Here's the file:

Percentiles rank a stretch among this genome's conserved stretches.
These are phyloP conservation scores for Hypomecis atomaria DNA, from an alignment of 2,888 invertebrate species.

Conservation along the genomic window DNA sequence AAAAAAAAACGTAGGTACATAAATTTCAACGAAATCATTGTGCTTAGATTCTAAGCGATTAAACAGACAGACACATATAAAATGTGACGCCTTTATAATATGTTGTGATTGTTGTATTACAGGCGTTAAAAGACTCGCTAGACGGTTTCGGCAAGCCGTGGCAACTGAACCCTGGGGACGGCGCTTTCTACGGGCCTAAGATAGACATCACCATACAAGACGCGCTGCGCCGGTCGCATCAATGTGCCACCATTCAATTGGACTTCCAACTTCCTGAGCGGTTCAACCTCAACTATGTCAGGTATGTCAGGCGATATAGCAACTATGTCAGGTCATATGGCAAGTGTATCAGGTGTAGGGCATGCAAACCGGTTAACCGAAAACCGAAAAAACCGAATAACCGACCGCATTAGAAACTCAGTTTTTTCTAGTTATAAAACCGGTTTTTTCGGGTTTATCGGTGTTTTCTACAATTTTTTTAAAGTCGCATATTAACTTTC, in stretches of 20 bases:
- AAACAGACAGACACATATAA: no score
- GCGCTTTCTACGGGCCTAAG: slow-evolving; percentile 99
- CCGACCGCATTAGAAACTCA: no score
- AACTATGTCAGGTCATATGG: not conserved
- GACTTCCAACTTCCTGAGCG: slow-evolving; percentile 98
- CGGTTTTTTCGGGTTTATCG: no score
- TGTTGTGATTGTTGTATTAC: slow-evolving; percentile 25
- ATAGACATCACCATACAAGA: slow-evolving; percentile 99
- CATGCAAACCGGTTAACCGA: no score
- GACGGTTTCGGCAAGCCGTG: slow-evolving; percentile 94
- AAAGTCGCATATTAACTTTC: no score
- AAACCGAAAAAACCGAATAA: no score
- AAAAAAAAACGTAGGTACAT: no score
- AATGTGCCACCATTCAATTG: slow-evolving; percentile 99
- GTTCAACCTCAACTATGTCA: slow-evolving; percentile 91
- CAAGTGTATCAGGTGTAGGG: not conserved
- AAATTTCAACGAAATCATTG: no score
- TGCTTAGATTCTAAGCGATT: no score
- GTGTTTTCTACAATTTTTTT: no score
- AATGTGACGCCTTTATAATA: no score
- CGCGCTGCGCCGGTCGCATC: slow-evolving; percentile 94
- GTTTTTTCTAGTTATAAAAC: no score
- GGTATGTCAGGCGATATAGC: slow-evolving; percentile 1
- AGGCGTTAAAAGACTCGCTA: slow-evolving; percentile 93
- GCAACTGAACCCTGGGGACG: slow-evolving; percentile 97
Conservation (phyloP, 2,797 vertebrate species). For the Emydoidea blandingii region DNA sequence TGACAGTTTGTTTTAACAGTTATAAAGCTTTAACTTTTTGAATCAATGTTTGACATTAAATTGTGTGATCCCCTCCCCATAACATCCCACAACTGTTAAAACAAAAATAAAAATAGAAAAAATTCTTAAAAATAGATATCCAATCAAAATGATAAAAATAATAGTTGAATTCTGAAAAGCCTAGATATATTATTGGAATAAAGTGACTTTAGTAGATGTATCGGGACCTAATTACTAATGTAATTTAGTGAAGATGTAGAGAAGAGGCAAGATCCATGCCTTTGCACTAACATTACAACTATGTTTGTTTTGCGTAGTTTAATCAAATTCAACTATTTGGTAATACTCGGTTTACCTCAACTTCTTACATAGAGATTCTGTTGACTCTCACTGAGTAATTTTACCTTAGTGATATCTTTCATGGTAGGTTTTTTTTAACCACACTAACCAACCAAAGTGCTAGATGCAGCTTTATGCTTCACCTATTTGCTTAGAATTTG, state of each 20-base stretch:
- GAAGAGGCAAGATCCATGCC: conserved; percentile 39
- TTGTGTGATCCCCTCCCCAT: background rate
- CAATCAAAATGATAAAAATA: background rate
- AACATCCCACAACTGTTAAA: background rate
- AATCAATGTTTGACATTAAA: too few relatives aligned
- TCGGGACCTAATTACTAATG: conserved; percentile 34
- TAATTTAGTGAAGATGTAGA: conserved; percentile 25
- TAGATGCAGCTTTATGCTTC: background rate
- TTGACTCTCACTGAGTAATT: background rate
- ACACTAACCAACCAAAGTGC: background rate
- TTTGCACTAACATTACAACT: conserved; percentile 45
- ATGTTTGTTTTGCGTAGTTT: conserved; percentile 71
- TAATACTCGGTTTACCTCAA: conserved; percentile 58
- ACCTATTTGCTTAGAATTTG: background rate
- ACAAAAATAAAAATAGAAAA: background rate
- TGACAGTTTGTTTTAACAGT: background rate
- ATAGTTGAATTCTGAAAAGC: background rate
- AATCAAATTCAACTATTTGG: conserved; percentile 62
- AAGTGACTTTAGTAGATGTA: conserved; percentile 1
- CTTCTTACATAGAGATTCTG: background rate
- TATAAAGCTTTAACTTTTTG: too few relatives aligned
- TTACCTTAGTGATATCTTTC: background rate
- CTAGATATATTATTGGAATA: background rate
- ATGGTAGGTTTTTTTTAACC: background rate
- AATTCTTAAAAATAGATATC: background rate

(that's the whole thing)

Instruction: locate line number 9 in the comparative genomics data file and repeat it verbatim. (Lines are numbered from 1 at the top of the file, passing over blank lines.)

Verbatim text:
- CGGTTTTTTCGGGTTTATCG: no score